1845: Theodore M. Bishop to Dr. Benjamin Hale

This letter was written by Theodore M. Bishop (1821-18xx), the son of William Bishop (1799-18xx), from Lodi, New York. Bishop was an 1841 graduate of Union College. This letter was written in 1845 while Bishop was teaching school at Schenectady and attempting to prepare himself  for the ministry. The gist of this letter seems to be an impending loss, by Bishop, of an aid in his school named Williams, to the faculty of Geneva College. Bishop appears to acquiesce but hopes to gain a situation for himself or at least the support of Dr. Hale.

Dr. Benjamin Hale

In or about 1849, Bishop married Harriet ____ and from April 26, 1849 to 1857, and from August, 1861 to 1868, he was the Rector of Zion Church in Fulton, New York. It appears that Rev. Bishop had a long career with the Episcopal church in New York state and eventually earned a Doctorate in Divinity (DD).

Rev. Benjamin Hale served Geneva College (renamed Hobart College in 1852) as its president for 22 years —  from 1836 to 1858. “Under Hale the faculty and library grew significantly, a variety of capital improvements took place, and the financial situation of the young institution improved dramatically. At a time in American higher education when a great many institutions were forced to close their doors for extended periods, Benjamin Hale managed to keep the College running. In the words of Warren Hunting Smith, a widely regarded historian of the Colleges, “next to Bishop Hobart himself, no other man did so much for the College.”

Stampless Letter

Addressed to Rev. Dr. Benjamin Hale, President of Geneva College, Geneva, New York

Schenectady [New York]
Nove. 13th, 1845

Rev. & Dear Sir;

Page 1

Having resigned my charge of the Academy in Ovid, ¹ I waited for some considerable time for an offer from Mr. Kinsly of West Point, but he did not make me an offer until it was too late to expect a situation elsewhere. I therefore accepted of an appointment in the Grammar School of Union College with the privilege of leaving at the close of any term. The salary in this school is too small — being three hundred dollars. I am anxious to do better for myself. My circumstances require it. The circumstances of my friends who are in very moderate circumstances require it. I could not accept of another situation in the course of three or four weeks, if I had an offer, or if I could be quite sure of a place, I could accept of a place sometime in April next.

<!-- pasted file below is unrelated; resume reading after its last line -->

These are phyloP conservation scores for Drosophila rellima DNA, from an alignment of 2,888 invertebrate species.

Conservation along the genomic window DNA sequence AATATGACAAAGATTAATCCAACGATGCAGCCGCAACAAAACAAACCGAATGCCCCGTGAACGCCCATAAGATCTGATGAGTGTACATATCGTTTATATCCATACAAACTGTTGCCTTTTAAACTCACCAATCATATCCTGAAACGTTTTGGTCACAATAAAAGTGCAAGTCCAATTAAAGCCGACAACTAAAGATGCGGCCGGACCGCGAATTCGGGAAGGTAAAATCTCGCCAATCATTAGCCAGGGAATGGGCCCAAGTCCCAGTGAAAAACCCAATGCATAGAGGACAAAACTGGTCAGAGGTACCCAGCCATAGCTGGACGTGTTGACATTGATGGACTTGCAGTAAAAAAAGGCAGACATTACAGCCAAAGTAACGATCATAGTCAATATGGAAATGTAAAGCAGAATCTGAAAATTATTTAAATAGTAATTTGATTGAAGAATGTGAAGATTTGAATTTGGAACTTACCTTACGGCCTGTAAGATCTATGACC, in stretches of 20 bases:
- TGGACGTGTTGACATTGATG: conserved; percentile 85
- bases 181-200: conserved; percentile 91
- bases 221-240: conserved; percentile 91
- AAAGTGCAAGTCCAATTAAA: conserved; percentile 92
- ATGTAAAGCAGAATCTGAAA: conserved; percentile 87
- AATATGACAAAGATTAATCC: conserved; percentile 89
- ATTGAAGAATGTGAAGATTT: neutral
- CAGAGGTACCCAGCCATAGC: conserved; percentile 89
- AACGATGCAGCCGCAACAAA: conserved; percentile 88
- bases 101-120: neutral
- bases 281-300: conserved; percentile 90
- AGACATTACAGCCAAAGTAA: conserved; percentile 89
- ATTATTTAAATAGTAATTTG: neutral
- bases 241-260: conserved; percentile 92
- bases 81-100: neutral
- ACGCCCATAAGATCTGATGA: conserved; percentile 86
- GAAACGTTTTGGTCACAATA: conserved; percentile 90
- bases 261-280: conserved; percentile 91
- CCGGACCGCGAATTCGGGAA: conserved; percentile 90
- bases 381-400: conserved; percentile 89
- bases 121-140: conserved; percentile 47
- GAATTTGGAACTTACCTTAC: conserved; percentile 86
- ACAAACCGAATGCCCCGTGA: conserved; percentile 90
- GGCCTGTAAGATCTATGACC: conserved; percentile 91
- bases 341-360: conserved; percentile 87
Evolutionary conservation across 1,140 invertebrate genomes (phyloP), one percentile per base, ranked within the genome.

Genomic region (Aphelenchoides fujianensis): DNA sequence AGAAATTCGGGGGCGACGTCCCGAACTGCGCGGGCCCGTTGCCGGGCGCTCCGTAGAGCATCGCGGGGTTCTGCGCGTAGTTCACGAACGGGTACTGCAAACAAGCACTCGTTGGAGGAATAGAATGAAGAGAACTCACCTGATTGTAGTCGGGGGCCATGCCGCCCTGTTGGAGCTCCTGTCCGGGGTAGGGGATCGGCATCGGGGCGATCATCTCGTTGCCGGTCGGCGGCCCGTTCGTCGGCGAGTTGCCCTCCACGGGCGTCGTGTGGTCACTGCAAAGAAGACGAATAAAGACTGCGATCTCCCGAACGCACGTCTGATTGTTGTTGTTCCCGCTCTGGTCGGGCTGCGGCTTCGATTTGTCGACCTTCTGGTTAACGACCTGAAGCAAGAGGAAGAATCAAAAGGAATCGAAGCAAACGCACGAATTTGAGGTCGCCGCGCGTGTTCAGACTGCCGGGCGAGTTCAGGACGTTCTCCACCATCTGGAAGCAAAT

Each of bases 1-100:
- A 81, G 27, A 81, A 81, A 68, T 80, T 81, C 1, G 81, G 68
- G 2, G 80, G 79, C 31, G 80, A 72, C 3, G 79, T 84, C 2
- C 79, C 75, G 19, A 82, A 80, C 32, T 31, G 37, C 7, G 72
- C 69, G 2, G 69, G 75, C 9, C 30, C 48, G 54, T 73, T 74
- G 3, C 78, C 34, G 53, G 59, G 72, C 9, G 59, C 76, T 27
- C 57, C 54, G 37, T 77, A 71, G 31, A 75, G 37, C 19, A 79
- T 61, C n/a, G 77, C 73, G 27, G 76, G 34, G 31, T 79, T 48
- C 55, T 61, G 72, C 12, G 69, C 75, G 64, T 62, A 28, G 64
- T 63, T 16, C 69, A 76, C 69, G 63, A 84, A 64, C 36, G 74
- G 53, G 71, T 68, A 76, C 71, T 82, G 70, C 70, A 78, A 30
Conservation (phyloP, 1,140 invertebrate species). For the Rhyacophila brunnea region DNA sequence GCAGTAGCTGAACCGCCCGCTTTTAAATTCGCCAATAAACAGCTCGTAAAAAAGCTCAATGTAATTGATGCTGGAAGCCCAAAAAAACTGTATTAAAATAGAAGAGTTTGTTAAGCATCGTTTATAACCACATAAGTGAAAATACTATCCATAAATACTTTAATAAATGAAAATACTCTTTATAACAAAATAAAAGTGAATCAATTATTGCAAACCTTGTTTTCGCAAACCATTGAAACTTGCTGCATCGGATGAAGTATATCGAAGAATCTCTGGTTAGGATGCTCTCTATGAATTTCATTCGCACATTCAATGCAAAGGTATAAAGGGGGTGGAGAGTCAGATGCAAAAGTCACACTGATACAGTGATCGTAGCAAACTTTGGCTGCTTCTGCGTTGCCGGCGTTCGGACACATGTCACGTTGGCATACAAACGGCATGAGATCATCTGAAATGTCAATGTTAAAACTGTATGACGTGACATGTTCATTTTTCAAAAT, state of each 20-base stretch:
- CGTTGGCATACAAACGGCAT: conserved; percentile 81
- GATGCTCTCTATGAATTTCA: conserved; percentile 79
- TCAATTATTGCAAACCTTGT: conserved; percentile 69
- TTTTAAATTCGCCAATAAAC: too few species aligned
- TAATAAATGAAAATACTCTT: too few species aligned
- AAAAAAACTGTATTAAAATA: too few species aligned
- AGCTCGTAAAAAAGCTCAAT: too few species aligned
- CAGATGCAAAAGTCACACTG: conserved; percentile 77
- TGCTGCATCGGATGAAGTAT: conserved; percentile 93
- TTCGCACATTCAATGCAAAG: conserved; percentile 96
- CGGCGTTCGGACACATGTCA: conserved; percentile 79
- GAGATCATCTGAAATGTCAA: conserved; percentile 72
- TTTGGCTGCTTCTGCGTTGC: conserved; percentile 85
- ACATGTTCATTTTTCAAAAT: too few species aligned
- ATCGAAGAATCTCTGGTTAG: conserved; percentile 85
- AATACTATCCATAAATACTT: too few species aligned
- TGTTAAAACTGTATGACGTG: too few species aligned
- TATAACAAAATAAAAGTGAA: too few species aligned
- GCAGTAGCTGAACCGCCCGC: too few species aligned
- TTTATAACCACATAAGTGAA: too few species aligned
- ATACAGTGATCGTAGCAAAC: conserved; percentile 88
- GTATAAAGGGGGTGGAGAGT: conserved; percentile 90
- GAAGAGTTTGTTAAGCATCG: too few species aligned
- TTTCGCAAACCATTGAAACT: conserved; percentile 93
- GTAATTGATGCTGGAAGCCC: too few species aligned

Page 2

My object in coming to this place was twofold. In the first place, I was extremely anxious to prosecute my studies and become a candidate for Orders. In the second place, I was anxious to consult books of Mathematics and some English publications upon the languages. To a certain extent, I have secured the latter advantages and besides have become a candidate for orders. I should lose much if I should be deprived of the services of Mr. Williams, but I think by close application such advantage might be in a measure compensated. I am willing to take any school which would secure my interests and would cheerfully act for the benefit of Geneva College. I cannot expect your recommendation to a school, but I think I might present testimonials satisfactory, and I hope I have not lost anything by my experience in teaching. I therefore leave my claims with you.

I am very truly your obedient servant, — Theodore M. Bishop


¹ See: Ovid’s Academy Success Short-Lived.


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